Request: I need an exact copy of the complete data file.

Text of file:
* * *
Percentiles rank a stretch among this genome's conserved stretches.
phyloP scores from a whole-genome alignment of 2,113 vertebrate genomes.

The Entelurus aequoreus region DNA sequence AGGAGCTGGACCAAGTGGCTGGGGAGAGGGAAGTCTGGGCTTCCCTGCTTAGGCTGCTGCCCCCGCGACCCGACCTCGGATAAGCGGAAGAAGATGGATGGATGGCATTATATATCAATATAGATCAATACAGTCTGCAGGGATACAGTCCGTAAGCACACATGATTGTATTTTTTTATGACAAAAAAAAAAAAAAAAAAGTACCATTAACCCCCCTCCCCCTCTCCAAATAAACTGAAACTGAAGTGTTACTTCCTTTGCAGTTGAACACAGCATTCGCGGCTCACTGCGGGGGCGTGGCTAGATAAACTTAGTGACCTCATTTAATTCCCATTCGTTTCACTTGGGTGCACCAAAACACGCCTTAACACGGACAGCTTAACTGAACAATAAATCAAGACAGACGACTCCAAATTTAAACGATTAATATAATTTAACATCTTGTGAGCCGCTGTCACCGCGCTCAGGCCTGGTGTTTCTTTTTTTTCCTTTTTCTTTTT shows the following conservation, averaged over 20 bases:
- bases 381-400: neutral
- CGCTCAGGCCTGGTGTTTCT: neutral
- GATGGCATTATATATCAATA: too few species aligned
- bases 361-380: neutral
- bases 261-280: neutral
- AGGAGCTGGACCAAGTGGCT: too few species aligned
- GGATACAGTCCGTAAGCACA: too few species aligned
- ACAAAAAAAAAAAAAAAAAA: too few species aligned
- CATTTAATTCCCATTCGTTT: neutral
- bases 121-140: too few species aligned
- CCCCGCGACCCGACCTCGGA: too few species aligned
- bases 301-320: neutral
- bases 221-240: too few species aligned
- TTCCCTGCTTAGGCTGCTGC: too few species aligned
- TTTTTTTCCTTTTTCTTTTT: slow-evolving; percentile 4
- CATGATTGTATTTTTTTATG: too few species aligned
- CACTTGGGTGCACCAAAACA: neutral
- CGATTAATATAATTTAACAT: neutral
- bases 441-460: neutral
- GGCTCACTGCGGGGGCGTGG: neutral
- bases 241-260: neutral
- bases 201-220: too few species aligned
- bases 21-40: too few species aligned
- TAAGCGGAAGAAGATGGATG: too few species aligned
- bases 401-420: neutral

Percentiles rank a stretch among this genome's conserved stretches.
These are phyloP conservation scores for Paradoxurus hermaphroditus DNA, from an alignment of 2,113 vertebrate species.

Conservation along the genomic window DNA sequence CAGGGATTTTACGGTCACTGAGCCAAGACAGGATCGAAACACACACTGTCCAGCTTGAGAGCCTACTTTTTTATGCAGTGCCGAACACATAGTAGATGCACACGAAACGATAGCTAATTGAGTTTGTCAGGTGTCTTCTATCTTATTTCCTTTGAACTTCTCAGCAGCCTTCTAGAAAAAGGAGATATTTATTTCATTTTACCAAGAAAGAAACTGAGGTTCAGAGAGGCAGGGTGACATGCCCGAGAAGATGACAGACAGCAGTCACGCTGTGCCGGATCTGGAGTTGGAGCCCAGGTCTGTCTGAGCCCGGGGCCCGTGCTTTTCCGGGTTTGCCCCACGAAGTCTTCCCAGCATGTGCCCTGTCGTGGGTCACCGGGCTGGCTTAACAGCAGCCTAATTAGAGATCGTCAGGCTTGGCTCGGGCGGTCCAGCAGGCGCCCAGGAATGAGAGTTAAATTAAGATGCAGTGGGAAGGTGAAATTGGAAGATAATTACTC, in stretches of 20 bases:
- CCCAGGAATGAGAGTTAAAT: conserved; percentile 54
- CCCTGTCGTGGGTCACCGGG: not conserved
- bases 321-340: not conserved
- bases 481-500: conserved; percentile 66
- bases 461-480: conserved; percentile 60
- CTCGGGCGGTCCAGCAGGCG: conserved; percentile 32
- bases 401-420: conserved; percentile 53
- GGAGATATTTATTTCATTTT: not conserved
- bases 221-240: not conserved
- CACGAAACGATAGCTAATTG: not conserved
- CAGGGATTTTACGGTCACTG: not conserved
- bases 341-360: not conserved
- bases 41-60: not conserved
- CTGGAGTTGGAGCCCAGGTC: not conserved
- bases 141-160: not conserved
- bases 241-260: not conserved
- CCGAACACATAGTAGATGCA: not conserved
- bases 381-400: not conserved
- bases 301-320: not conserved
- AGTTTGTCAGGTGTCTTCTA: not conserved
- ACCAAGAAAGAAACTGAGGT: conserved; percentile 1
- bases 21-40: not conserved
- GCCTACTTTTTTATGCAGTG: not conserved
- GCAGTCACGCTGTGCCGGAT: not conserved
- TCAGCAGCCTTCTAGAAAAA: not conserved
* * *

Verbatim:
Percentiles rank a stretch among this genome's conserved stretches.
phyloP scores from a whole-genome alignment of 2,113 vertebrate genomes.

The Entelurus aequoreus region DNA sequence AGGAGCTGGACCAAGTGGCTGGGGAGAGGGAAGTCTGGGCTTCCCTGCTTAGGCTGCTGCCCCCGCGACCCGACCTCGGATAAGCGGAAGAAGATGGATGGATGGCATTATATATCAATATAGATCAATACAGTCTGCAGGGATACAGTCCGTAAGCACACATGATTGTATTTTTTTATGACAAAAAAAAAAAAAAAAAAGTACCATTAACCCCCCTCCCCCTCTCCAAATAAACTGAAACTGAAGTGTTACTTCCTTTGCAGTTGAACACAGCATTCGCGGCTCACTGCGGGGGCGTGGCTAGATAAACTTAGTGACCTCATTTAATTCCCATTCGTTTCACTTGGGTGCACCAAAACACGCCTTAACACGGACAGCTTAACTGAACAATAAATCAAGACAGACGACTCCAAATTTAAACGATTAATATAATTTAACATCTTGTGAGCCGCTGTCACCGCGCTCAGGCCTGGTGTTTCTTTTTTTTCCTTTTTCTTTTT shows the following conservation, averaged over 20 bases:
- bases 381-400: neutral
- CGCTCAGGCCTGGTGTTTCT: neutral
- GATGGCATTATATATCAATA: too few species aligned
- bases 361-380: neutral
- bases 261-280: neutral
- AGGAGCTGGACCAAGTGGCT: too few species aligned
- GGATACAGTCCGTAAGCACA: too few species aligned
- ACAAAAAAAAAAAAAAAAAA: too few species aligned
- CATTTAATTCCCATTCGTTT: neutral
- bases 121-140: too few species aligned
- CCCCGCGACCCGACCTCGGA: too few species aligned
- bases 301-320: neutral
- bases 221-240: too few species aligned
- TTCCCTGCTTAGGCTGCTGC: too few species aligned
- TTTTTTTCCTTTTTCTTTTT: slow-evolving; percentile 4
- CATGATTGTATTTTTTTATG: too few species aligned
- CACTTGGGTGCACCAAAACA: neutral
- CGATTAATATAATTTAACAT: neutral
- bases 441-460: neutral
- GGCTCACTGCGGGGGCGTGG: neutral
- bases 241-260: neutral
- bases 201-220: too few species aligned
- bases 21-40: too few species aligned
- TAAGCGGAAGAAGATGGATG: too few species aligned
- bases 401-420: neutral

Percentiles rank a stretch among this genome's conserved stretches.
These are phyloP conservation scores for Paradoxurus hermaphroditus DNA, from an alignment of 2,113 vertebrate species.

Conservation along the genomic window DNA sequence CAGGGATTTTACGGTCACTGAGCCAAGACAGGATCGAAACACACACTGTCCAGCTTGAGAGCCTACTTTTTTATGCAGTGCCGAACACATAGTAGATGCACACGAAACGATAGCTAATTGAGTTTGTCAGGTGTCTTCTATCTTATTTCCTTTGAACTTCTCAGCAGCCTTCTAGAAAAAGGAGATATTTATTTCATTTTACCAAGAAAGAAACTGAGGTTCAGAGAGGCAGGGTGACATGCCCGAGAAGATGACAGACAGCAGTCACGCTGTGCCGGATCTGGAGTTGGAGCCCAGGTCTGTCTGAGCCCGGGGCCCGTGCTTTTCCGGGTTTGCCCCACGAAGTCTTCCCAGCATGTGCCCTGTCGTGGGTCACCGGGCTGGCTTAACAGCAGCCTAATTAGAGATCGTCAGGCTTGGCTCGGGCGGTCCAGCAGGCGCCCAGGAATGAGAGTTAAATTAAGATGCAGTGGGAAGGTGAAATTGGAAGATAATTACTC, in stretches of 20 bases:
- CCCAGGAATGAGAGTTAAAT: conserved; percentile 54
- CCCTGTCGTGGGTCACCGGG: not conserved
- bases 321-340: not conserved
- bases 481-500: conserved; percentile 66
- bases 461-480: conserved; percentile 60
- CTCGGGCGGTCCAGCAGGCG: conserved; percentile 32
- bases 401-420: conserved; percentile 53
- GGAGATATTTATTTCATTTT: not conserved
- bases 221-240: not conserved
- CACGAAACGATAGCTAATTG: not conserved
- CAGGGATTTTACGGTCACTG: not conserved
- bases 341-360: not conserved
- bases 41-60: not conserved
- CTGGAGTTGGAGCCCAGGTC: not conserved
- bases 141-160: not conserved
- bases 241-260: not conserved
- CCGAACACATAGTAGATGCA: not conserved
- bases 381-400: not conserved
- bases 301-320: not conserved
- AGTTTGTCAGGTGTCTTCTA: not conserved
- ACCAAGAAAGAAACTGAGGT: conserved; percentile 1
- bases 21-40: not conserved
- GCCTACTTTTTTATGCAGTG: not conserved
- GCAGTCACGCTGTGCCGGAT: not conserved
- TCAGCAGCCTTCTAGAAAAA: not conserved